The reader cannot help but learn a great deal about the history of naval operations during the American Revolution, the weaknesses of the Articles of Confederation, and the intricacies of commerce with China. On the other hand, one gets the sense that the author tries too hard to paint John Paul Jones as a self-promoter. There is no question but that Jones was enamored of his own exploits, but there is no need to keep repeating that fact. It becomes distracting. Also somewhat distracting were some over-reaching descriptions of some of the buildings in 18th Century Philadelphia as "palatial." Moreover, as one who knows a bit about Philadelphia, I was confused about some of the locations described in the book. For example, Barry's house was said to be at 186 Chestnut Street, but reference was often made to it being at "10th & Chestnut Streets." Those locations are different. They are eight blocks apart.

It is an excellent book - and the author makes his point; John Barry is the Father of the American Navy.
6 of 7 people found the following review helpful
5.0 out of 5 stars A Fresh Look at an Old Naval Name 6 Aug 2010
By john barry kelly - Published on
Tim McGrath's new take on the life and times of early Naval hero, John Barry is an exciting venture into the bygone days of wooden ships and iron men in the formative period of American Naval history. His subject is of particular interest to me, as I am a collateral descendant of Commodore Barry and have read almost all the out of print portrayals of this great and good man. The reason I praise this biography is for its crisp, action packed, colorful and detailed narrative that puts you back into a critical juncture in America's past and brings to life both well known and not so known personalities we need to know. His command of the subject matter is assured, although there are a few, and precious few, historical errors which will be corrected in the second edition. For example, the last officer who served under John Barry was not James Barron but Rear Admiral Charles Stewart who outlived Barry by 66 years dying in 1869. The President's House in Philadelphia was on 6th not 8th St on Market Street. All in all, I found the story well told, especially the gripping naval battles, with the reader right at Barry's side. If you are looking for great insight into 18th Century America as seen from John Barry's quarterdeck then this is a good place to start. Well researched, with good documentation and supporting bibliography, Tim McGrath has reanimated a lively American hero who deserves to be better known. .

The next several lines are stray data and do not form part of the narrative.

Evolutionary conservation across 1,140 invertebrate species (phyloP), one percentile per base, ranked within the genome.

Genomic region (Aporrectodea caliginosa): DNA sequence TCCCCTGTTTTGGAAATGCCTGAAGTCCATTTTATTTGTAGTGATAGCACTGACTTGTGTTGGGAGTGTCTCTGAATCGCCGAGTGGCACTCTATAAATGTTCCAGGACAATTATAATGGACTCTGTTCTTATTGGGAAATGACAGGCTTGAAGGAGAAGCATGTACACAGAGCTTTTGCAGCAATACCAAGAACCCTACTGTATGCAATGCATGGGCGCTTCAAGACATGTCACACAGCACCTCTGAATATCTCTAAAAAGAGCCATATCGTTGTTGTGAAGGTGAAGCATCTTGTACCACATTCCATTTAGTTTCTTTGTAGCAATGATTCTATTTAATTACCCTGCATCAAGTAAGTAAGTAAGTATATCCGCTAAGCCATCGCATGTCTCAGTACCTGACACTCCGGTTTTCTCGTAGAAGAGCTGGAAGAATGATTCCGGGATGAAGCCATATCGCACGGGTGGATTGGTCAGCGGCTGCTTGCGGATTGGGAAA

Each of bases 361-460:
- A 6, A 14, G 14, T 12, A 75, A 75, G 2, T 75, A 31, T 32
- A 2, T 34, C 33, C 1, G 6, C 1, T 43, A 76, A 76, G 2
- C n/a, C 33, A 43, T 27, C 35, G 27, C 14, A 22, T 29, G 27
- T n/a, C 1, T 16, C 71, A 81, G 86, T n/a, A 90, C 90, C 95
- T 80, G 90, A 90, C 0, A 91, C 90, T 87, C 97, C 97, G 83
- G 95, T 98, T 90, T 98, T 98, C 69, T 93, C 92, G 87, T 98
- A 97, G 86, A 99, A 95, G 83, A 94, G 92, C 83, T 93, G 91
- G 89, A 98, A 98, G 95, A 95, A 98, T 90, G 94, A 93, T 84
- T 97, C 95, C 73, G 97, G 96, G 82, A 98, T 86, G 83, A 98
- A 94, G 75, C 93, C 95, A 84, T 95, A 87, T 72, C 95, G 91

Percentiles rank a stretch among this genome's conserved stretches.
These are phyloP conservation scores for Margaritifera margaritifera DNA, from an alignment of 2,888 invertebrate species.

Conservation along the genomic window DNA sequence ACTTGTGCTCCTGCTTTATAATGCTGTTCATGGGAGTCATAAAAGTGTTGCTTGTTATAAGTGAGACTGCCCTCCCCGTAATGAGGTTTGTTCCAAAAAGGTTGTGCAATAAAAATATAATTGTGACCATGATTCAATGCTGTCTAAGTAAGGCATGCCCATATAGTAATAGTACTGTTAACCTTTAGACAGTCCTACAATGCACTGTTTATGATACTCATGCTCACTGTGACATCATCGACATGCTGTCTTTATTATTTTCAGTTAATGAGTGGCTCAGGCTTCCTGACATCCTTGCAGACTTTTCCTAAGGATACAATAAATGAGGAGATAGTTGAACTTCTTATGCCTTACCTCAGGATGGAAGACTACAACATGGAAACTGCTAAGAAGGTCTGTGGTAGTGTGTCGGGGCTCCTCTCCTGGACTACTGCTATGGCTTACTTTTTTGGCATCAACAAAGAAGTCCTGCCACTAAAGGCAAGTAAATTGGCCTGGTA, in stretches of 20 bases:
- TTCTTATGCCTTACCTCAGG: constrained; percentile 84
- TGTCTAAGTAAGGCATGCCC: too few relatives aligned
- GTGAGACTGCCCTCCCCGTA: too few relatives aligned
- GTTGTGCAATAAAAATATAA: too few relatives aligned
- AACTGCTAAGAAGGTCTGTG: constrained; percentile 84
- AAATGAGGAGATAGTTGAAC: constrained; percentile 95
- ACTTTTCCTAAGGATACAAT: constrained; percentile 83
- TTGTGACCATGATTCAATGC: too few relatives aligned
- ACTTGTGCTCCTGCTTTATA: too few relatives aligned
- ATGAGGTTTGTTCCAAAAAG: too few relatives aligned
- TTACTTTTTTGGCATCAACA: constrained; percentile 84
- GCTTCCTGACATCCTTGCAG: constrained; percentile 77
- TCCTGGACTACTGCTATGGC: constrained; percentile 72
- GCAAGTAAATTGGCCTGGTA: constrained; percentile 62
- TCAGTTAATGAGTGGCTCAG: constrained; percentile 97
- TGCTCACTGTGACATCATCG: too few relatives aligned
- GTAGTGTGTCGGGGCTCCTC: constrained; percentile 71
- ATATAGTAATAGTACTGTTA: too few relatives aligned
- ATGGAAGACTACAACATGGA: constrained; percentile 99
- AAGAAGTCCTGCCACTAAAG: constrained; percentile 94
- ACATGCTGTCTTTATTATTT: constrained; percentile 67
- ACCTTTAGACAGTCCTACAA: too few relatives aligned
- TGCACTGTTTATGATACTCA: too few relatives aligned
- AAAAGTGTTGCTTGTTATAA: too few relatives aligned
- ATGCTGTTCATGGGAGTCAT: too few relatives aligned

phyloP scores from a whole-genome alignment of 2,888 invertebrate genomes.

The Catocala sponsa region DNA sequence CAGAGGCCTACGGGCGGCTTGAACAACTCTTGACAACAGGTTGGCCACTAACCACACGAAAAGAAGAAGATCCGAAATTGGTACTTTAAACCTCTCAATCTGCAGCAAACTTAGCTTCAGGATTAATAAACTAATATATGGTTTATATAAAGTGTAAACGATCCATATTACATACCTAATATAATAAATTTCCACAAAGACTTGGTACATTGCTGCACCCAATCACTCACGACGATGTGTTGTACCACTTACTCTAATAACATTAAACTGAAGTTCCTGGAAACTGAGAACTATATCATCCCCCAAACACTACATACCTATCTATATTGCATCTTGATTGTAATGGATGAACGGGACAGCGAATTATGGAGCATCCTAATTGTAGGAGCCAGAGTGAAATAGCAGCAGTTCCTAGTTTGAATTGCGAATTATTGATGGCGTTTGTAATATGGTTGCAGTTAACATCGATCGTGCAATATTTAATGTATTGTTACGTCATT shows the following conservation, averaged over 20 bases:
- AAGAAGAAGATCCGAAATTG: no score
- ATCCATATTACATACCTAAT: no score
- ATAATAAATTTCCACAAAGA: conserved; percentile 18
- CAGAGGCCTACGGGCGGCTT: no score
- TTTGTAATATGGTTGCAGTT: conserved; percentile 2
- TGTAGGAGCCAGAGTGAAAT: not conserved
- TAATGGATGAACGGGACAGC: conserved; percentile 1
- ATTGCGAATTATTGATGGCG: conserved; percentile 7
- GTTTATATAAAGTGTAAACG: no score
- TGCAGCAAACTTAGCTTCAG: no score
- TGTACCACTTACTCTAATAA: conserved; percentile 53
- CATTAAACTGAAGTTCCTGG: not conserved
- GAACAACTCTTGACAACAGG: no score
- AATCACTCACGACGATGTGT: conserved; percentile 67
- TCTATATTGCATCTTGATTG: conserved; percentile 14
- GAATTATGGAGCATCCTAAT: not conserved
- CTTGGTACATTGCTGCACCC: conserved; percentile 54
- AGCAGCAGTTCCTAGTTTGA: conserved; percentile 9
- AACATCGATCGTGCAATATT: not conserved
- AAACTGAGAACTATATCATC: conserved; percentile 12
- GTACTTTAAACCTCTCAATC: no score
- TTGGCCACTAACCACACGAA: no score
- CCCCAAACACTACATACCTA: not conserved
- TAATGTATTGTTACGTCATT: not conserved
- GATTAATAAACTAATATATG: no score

3 of 3 people found the following review helpful
4.0 out of 5 stars A real iron man commanding America's first wooden ships 19 Jan 2013
By Phred - Published on
Format:Kindle Edition|Verified Purchase
Ahead of this review are 10 solid five-star votes. Each review presents a more or less solid case for marking this as an "I love it" book. I share their enthusiasm and only demur my fifth star because biography does not succeed as an in-depth critical analysis. It is said that most biographers tend to lose their objectivity towards their subject. It is possible that biographer Tim McGrath never intended for this to be a fully objective biography. In my case four stars also reflects the inability to give 4 ½ stars.

In 2012 we tend to prefer the antihero or to know that candidates for heroic standing always had clay feet. Mr. McGrath's John Barry, whatever his weaknesses may have been, they are not included in this story. What this book is about is a real-life rags to- if not riches than to prominence, by a great leader, warrior, American patriot and family man.

John Barry would begin his life a younger son in an impoverished Irish family. He would be sent to the American colonies to join a successful seagoing relative. Through family influence he would gain a working birth aboard a merchantman and quickly established himself as a reliable sailor, leader, and ultimately merchant captain in demand. He would befriend the financier,future civilian leader of the colonial Navy and fellow Irishman, Robert Morris. As one of Morris's captains Barry would make several successful merchant cruises.